Jonah Goldberg
Recommend this article
It's funny, here in Washington where the sniper's bullets are flying and people are serpentining their way into the Starbucks, one of the chief complaints is that the media is covering the murder spree too much. Even though everyone here is talking about how scary and terrible it is, we're also talking about how sick we are of hearing about it 24/7 on television, particularly cable news. It may seem counterintuitive, but this is actually a perfect reflection of how self-absorbed Washington is. As a part-time media critic and a full-time conservative hurler of beer cans at the TV, I rarely come to the defense of the television news business (although CNN's decision to sign me up as a commentator was brilliance on stilts). But when it comes to the sniper story, I think networks have it about right. Here's what my neighbors tend not to understand: Most Americans don't watch cable news at all. Period. This comes as a shock to many in Washington and New York who think that since everyone they know watches cable news gabfests, then everybody everywhere must be watching too. But we political news junkies are strange creatures. I myself listen to C-Span on my Walkman for Pete's sake. And, by Washington standards, I'm a pretty cool guy. No, seriously, I am. "The O'Reilly Factor" remains -astonishingly, if you ask me -the top ranked cable yak show, averaging 1.92 million viewers per night, and "Larry King Live" comes in second with 1.4 million. Still, Fox and CNN average around half a million viewers per day, according to Nielsen Media Research (629,000 for Fox and 518,000 for CNN in the third quarter of 2002). Meanwhile, statistically speaking, MSNBC's ratings are so low -less than a quarter of a million people per day or about a third of a single typical congressional district -it's entirely possible that the whole network could run a test pattern and most of America would never know it for days or even months. Anyway, to make things easier, let's just say that at a given moment of the day, about 1 million people are normally watching one of the three cable news networks. Well, at the time I wrote this column there were 288,336,404 Americans, according to the Census Bureaus population clock. So, counting babies and small children, that means that at any given moment 287,336,404 Americans are not watching cable news. Now, imagine if you had any other product in the world -dog food, cars, pet rocks, whatever -and 287 million people out of a total market of 288 million people weren't buying it as much as you knew they could or should. Any businessman with a pulse would say we need to attract those customers. And that's precisely what these networks do when they go into "media overkill mode" -a point defined by the explosion of news stories worrying about, you guessed it, media overkill. Most Americans aren't news junkies, let alone political junkies. Normal Americans mainly turn to CNN or Fox when Something Big is happening -like the Gulf War, Sept. 11 or a presidential election -or when something relatively trivial but very interesting to lots of folks is happening, like when children fall down wells, whales get trapped in ice or stupid movie stars get married or divorced or replaced on some sitcom. And when that sort of thing is going on, normal people turn on the all-news channels and all they want to see is the news they're looking for. This breeds resentment among news junkies who believe the whole world should care about politics as much as we do. Sports junkies wouldn't tolerate having ESPN's regular coverage of the World Series interrupted for round-the-clock coverage of the DC sniper, but politics junkies have to put up with that sort of thing all the time. Think of how grumpy the regulars at the neighborhood bar sometimes get when the Super Bowl fans show up and take the place over. "But we're here all the time," they might say to bar owner. To which he'll reply, "Yeah, but I don't get crowds like this very often." The same dynamic is going on in cable news, which is getting its highest viewership of the year. Now I don't think the nets are always right when they go into media overkill mode. The coverage of Princess Di's death or the Columbine funerals was, in my mind, disgustingly exploitative without serving any news function. But the coverage of the sniper isn't that, despite its sometimes obvious excesses. This story is news, breaking news -and that is what news organizations are supposed to be about.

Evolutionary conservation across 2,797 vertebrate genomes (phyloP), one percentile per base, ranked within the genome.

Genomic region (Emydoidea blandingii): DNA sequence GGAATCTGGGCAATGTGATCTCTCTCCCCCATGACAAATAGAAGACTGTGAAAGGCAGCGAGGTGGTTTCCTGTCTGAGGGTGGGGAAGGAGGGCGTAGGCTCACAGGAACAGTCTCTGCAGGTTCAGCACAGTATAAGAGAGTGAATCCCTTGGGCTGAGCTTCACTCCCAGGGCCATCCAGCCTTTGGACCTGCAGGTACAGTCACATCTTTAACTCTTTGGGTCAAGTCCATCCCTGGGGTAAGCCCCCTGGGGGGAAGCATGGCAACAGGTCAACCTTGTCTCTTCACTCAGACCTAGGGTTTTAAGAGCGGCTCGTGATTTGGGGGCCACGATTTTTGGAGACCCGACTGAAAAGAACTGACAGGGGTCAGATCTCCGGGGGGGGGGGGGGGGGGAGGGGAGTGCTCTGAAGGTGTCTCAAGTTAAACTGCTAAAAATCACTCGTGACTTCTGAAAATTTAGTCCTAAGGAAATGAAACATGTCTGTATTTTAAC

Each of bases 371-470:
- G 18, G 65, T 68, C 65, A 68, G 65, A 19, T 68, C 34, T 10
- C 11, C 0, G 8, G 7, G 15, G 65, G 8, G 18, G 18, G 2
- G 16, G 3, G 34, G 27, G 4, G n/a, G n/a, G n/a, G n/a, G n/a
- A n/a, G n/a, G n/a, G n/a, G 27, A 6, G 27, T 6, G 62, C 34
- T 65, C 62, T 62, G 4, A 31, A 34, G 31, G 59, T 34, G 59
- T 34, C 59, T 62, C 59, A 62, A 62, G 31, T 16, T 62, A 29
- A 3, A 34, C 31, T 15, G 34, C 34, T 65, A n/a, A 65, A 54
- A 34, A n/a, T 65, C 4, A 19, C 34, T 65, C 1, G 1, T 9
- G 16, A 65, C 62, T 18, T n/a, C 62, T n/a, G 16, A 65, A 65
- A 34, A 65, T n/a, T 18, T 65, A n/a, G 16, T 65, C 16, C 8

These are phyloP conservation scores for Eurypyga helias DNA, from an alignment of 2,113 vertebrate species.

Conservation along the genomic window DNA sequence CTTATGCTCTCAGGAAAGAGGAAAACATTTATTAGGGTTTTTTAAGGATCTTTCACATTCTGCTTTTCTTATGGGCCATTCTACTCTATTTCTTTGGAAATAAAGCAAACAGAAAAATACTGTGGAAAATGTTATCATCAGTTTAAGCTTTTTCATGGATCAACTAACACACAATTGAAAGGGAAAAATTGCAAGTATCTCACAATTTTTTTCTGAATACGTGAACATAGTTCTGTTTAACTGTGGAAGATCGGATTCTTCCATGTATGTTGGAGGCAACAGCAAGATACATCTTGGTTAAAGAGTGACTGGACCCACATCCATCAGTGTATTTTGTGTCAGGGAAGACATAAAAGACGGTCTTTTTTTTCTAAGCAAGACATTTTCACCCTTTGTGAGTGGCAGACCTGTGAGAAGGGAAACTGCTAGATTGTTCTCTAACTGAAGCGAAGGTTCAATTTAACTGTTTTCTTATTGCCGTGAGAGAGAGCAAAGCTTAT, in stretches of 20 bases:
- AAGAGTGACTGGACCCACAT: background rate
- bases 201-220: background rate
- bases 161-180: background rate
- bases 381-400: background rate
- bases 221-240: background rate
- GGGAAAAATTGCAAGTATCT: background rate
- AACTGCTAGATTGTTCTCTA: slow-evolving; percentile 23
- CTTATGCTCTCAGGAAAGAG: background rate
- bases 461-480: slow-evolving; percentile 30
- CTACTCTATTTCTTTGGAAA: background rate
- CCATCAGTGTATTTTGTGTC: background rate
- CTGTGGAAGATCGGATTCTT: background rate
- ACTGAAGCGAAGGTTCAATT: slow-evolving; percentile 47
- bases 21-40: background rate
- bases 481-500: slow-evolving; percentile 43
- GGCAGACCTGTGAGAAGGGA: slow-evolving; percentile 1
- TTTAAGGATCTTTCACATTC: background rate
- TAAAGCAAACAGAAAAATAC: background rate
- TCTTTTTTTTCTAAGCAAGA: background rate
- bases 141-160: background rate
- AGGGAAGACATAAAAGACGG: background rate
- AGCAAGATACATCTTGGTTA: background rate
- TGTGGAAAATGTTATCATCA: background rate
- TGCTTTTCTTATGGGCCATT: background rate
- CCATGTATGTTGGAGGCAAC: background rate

Recommend this article

Jonah Goldberg

Jonah Goldberg is editor-at-large of National Review Online,and the author of the forthcoming book The Tyranny of Clichés. You can reach him via Twitter @JonahNRO.
 
TOWNHALL DAILY: Be the first to read Jonah Goldberg's column. Sign up today and receive Townhall.com daily lineup delivered each morning to your inbox.